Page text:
The Lebon of today sits just across the street from its original spot. Salah Birsel, in his book “Ah Beyoğlu Vah Beyoğlu,” explains that the eatery was created by Frenchman Lebon Edouard to be a European-style cafe that served both meals and desserts. It became famous in the city for its novel style and delicious desserts and was patronized by a who’s who of famous clientele.

The Lebon today is very different. It serves a small clientele with its very quintessential Turkish patisserie menu. When I entered, I was reminded of the patisseries of my childhood. We know that Atatürk ate some ice cream there during his visit, but I decided to have an assortment of eclairs and pastries with my tea. Everything was fresh and delicious.

While there, I learned some great news. The original location of Lebon Patisserie, which was once bought out by another famous eatery called Markiz Patisserie, is now being restored by the Istanbul Municipality. The building’s famous art nouveau panels of beautiful women and gorgeous wooden walls still stand, and I’m beyond excited that I will get to come back in a few months to see it.

The Florya Atatürk Marine Mansion. (Shutterstock Photo)

Florya Atatürk Marine Mansion

While Atatürk’s youth was spent in the neighborhoods of Beşiktaş, Şişli, and Beyoğlu, in his visits to Istanbul in later years the president spent his time working tirelessly in Dolmabahçe Palace. But even the hard-working president needed the occasional break.

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In 1932, after the president spent his summer in Yalova, he became interested in the Istanbul neighborhood of Florya and ordered a public beach be created there. Florya, while highly populated nowadays, was then but a quiet and distant suburb. In 1935 Atatürk had a beautiful mansion built right over the sea and used it as his summer residence.

Florya became the much-beloved relaxation spot for the overworked president. In the year of 1936, the city watched as the president put on his swim trunks and spent time on Solaryum beach, the city’s first public beach. The president was a fan of many activities, especially swimming and rowing. Until then people had often frequented the sea through “sea hammams,” which were separated according to gender. Atatürk encouraged a new kind of summer holiday that involved mixed public beaches and rigorous activity. Perhaps it was a change that had already begun – my grandmother and grandfather actually met at a sea hammam in Bakırköy, when my grandmother swam outside of the women’s side. But Atatürk definitely had a hand in speeding up the process.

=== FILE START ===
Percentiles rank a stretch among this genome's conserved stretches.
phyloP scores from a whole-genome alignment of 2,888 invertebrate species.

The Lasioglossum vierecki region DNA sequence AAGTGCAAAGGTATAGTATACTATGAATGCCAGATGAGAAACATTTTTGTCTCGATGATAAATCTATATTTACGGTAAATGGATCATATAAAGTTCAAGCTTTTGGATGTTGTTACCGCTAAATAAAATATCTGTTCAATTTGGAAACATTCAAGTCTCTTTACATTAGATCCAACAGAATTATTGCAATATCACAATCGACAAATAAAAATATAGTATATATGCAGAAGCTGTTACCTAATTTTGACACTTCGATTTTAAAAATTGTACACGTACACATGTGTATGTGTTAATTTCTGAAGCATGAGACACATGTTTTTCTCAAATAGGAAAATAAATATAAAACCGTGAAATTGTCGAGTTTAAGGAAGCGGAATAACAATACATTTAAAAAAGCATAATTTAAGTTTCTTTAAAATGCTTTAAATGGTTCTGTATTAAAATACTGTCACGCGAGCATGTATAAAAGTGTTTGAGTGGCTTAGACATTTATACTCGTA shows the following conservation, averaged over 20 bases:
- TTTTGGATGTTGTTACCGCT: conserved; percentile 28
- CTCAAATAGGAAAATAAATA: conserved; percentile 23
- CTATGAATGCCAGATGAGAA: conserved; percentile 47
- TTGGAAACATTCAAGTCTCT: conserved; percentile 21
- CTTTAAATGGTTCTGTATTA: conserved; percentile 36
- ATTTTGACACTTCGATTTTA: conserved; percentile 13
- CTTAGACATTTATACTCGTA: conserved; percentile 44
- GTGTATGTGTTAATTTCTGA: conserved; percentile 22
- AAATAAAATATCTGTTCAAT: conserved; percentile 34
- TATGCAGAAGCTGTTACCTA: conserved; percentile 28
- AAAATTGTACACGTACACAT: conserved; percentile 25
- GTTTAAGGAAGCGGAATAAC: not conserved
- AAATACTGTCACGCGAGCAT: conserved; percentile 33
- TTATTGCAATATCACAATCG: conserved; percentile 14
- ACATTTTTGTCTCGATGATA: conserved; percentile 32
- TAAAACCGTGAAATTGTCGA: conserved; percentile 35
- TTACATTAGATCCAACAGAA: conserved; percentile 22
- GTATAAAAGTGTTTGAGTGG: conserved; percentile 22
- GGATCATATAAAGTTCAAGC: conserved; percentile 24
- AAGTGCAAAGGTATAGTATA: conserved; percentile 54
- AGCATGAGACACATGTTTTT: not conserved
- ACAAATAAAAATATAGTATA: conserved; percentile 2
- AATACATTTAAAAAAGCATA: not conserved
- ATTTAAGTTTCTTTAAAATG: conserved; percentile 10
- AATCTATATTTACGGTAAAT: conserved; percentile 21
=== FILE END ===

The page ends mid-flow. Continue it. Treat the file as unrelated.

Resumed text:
Today the Marine Mansion is a gorgeous museum full of memorabilia from Atatürk’s time there. I even spotted a spare pair of his swimming trunks. The building itself is also very unusual, built in the Bauhaus style that prioritized function and style. Currently, it’s open between 9 a.m. and 3 p.m. It was very easy for me to get to Sarayburnu. Just walk to the Sirkeci Marmaray Station and take the underground to the Florya Train Station. From there it’s less than a five-minute walk. It takes an hour total, so I recommend doing what I did and going outside of rush hour, so you can sit and relax on the way.

Dolmabahçe Palace

The next day I headed to Dolmabahçe Palace, the residence of Ottoman sultans and the seat of the government in the 19th and 20th centuries. After the declaration of the republic, the newly formed government used the palace to host many foreign dignitaries and key academic events. It was also Atatürk’s main quarters during his stays in Istanbul and where he did most of his official business.

I headed there this year a bit early, avoiding the endless throng on his anniversary on Nov. 10. I love Dolmabahçe Palace for my yearly journey here but also for its rich history and gorgeous architecture. If you are one of the few who have not visited the palace yet, head on over. But watch out, unlike the other locations on this list, it’s not free to enter: Ticket prices are currently TL 80 ($8) for Turkish citizens and TL 120 ($12) for foreign nationals.

In January 1938, Atatürk was diagnosed with cirrhosis of the liver. He had fought almost nonstop from one war front to the other. He was known to be quite a workaholic and throughout his life had used heavy drinking to cope. It had all finally caught up to him. After a short stay on the ship Savarona in hopes it would improve his health, he was moved to Dolmabahçe Palace. His health quickly deteriorated, and just months after the first diagnosis he sat to write his will. He died in his bedroom at Dolmabahçe Palace on Nov. 10, 1938, at 9:05 a.m.

The city of Istanbul mourned for its country’s lost leader. A French author named Emile Bouery, who saw the events unfold, is quoted in the Istanbul Encyclopedia as saying: “Turkey’s old capital was in an unrecognizable state. The nation was one body crushed by pain, everywhere was distraught people, eyes filled with tears, quiet streets.” After his funeral, Atatürk’s casket was placed in the palace, and for three days throngs of people visited him, day and night.

Today Atatürk’s quarters at Dolmabahçe Palace are open to the public and stand as they once were. The only change is a lush Turkish flag carefully spread across the bed where he departed from this world. Every year throngs of citizens visit his bedside here, just like those three days in 1938.